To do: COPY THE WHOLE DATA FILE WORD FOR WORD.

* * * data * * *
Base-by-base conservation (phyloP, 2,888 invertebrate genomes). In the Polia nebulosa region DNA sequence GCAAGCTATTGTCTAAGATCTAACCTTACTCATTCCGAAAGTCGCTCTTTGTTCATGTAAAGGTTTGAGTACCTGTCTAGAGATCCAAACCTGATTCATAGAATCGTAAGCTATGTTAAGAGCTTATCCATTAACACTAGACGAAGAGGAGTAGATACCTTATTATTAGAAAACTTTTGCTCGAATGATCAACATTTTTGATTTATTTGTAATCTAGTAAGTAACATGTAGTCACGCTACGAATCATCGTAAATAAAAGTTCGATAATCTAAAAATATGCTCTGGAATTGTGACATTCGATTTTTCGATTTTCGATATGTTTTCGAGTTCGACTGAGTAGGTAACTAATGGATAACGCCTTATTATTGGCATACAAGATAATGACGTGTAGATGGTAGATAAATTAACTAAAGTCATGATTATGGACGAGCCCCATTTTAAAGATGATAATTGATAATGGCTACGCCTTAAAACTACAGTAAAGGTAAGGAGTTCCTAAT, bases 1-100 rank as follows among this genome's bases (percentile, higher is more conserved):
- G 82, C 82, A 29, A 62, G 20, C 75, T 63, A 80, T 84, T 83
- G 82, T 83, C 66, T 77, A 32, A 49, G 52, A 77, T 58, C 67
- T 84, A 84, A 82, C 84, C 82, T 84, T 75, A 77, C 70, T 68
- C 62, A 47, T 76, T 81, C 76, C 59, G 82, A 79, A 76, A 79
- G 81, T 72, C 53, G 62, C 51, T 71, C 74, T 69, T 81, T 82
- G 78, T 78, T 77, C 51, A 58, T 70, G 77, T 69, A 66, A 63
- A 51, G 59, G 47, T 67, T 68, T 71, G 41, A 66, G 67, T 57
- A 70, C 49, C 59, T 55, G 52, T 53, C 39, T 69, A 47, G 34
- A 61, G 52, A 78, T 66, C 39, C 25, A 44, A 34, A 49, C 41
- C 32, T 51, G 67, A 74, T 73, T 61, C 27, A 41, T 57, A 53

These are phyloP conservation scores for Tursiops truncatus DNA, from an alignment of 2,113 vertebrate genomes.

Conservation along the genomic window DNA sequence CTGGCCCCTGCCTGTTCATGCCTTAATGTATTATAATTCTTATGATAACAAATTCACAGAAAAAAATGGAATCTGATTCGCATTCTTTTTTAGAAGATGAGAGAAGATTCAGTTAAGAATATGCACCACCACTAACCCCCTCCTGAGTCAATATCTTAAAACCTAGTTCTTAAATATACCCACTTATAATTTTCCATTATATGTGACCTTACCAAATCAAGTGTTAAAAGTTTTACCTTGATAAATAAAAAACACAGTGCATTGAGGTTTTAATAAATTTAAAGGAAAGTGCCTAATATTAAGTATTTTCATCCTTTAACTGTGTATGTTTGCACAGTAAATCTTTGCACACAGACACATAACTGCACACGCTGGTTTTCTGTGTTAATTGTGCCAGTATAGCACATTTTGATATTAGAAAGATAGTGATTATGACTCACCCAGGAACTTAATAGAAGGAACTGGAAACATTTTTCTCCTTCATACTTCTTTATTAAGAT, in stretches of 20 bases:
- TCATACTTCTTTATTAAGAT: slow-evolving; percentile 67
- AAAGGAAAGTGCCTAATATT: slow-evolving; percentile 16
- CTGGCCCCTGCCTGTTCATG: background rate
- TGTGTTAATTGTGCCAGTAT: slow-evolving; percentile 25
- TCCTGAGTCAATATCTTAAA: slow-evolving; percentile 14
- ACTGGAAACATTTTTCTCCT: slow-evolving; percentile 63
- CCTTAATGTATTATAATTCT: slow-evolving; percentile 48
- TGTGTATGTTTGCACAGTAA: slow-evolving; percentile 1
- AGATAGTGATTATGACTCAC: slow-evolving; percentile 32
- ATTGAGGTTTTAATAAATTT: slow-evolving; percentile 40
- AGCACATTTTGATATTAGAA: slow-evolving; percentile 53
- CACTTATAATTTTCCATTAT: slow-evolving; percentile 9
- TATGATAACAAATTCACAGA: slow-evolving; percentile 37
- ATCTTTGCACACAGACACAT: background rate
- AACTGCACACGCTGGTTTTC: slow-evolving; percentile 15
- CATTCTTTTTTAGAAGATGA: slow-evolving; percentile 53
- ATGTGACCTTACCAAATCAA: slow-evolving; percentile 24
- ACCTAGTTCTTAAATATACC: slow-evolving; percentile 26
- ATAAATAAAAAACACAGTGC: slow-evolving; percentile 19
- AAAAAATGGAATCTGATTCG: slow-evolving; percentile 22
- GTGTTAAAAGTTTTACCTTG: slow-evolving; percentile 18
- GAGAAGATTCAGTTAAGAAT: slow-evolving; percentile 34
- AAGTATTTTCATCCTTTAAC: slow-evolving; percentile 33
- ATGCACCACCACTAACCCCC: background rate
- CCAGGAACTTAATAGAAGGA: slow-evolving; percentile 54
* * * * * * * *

Base-by-base conservation (phyloP, 2,888 invertebrate genomes). In the Polia nebulosa region DNA sequence GCAAGCTATTGTCTAAGATCTAACCTTACTCATTCCGAAAGTCGCTCTTTGTTCATGTAAAGGTTTGAGTACCTGTCTAGAGATCCAAACCTGATTCATAGAATCGTAAGCTATGTTAAGAGCTTATCCATTAACACTAGACGAAGAGGAGTAGATACCTTATTATTAGAAAACTTTTGCTCGAATGATCAACATTTTTGATTTATTTGTAATCTAGTAAGTAACATGTAGTCACGCTACGAATCATCGTAAATAAAAGTTCGATAATCTAAAAATATGCTCTGGAATTGTGACATTCGATTTTTCGATTTTCGATATGTTTTCGAGTTCGACTGAGTAGGTAACTAATGGATAACGCCTTATTATTGGCATACAAGATAATGACGTGTAGATGGTAGATAAATTAACTAAAGTCATGATTATGGACGAGCCCCATTTTAAAGATGATAATTGATAATGGCTACGCCTTAAAACTACAGTAAAGGTAAGGAGTTCCTAAT, bases 1-100 rank as follows among this genome's bases (percentile, higher is more conserved):
- G 82, C 82, A 29, A 62, G 20, C 75, T 63, A 80, T 84, T 83
- G 82, T 83, C 66, T 77, A 32, A 49, G 52, A 77, T 58, C 67
- T 84, A 84, A 82, C 84, C 82, T 84, T 75, A 77, C 70, T 68
- C 62, A 47, T 76, T 81, C 76, C 59, G 82, A 79, A 76, A 79
- G 81, T 72, C 53, G 62, C 51, T 71, C 74, T 69, T 81, T 82
- G 78, T 78, T 77, C 51, A 58, T 70, G 77, T 69, A 66, A 63
- A 51, G 59, G 47, T 67, T 68, T 71, G 41, A 66, G 67, T 57
- A 70, C 49, C 59, T 55, G 52, T 53, C 39, T 69, A 47, G 34
- A 61, G 52, A 78, T 66, C 39, C 25, A 44, A 34, A 49, C 41
- C 32, T 51, G 67, A 74, T 73, T 61, C 27, A 41, T 57, A 53

These are phyloP conservation scores for Tursiops truncatus DNA, from an alignment of 2,113 vertebrate genomes.

Conservation along the genomic window DNA sequence CTGGCCCCTGCCTGTTCATGCCTTAATGTATTATAATTCTTATGATAACAAATTCACAGAAAAAAATGGAATCTGATTCGCATTCTTTTTTAGAAGATGAGAGAAGATTCAGTTAAGAATATGCACCACCACTAACCCCCTCCTGAGTCAATATCTTAAAACCTAGTTCTTAAATATACCCACTTATAATTTTCCATTATATGTGACCTTACCAAATCAAGTGTTAAAAGTTTTACCTTGATAAATAAAAAACACAGTGCATTGAGGTTTTAATAAATTTAAAGGAAAGTGCCTAATATTAAGTATTTTCATCCTTTAACTGTGTATGTTTGCACAGTAAATCTTTGCACACAGACACATAACTGCACACGCTGGTTTTCTGTGTTAATTGTGCCAGTATAGCACATTTTGATATTAGAAAGATAGTGATTATGACTCACCCAGGAACTTAATAGAAGGAACTGGAAACATTTTTCTCCTTCATACTTCTTTATTAAGAT, in stretches of 20 bases:
- TCATACTTCTTTATTAAGAT: slow-evolving; percentile 67
- AAAGGAAAGTGCCTAATATT: slow-evolving; percentile 16
- CTGGCCCCTGCCTGTTCATG: background rate
- TGTGTTAATTGTGCCAGTAT: slow-evolving; percentile 25
- TCCTGAGTCAATATCTTAAA: slow-evolving; percentile 14
- ACTGGAAACATTTTTCTCCT: slow-evolving; percentile 63
- CCTTAATGTATTATAATTCT: slow-evolving; percentile 48
- TGTGTATGTTTGCACAGTAA: slow-evolving; percentile 1
- AGATAGTGATTATGACTCAC: slow-evolving; percentile 32
- ATTGAGGTTTTAATAAATTT: slow-evolving; percentile 40
- AGCACATTTTGATATTAGAA: slow-evolving; percentile 53
- CACTTATAATTTTCCATTAT: slow-evolving; percentile 9
- TATGATAACAAATTCACAGA: slow-evolving; percentile 37
- ATCTTTGCACACAGACACAT: background rate
- AACTGCACACGCTGGTTTTC: slow-evolving; percentile 15
- CATTCTTTTTTAGAAGATGA: slow-evolving; percentile 53
- ATGTGACCTTACCAAATCAA: slow-evolving; percentile 24
- ACCTAGTTCTTAAATATACC: slow-evolving; percentile 26
- ATAAATAAAAAACACAGTGC: slow-evolving; percentile 19
- AAAAAATGGAATCTGATTCG: slow-evolving; percentile 22
- GTGTTAAAAGTTTTACCTTG: slow-evolving; percentile 18
- GAGAAGATTCAGTTAAGAAT: slow-evolving; percentile 34
- AAGTATTTTCATCCTTTAAC: slow-evolving; percentile 33
- ATGCACCACCACTAACCCCC: background rate
- CCAGGAACTTAATAGAAGGA: slow-evolving; percentile 54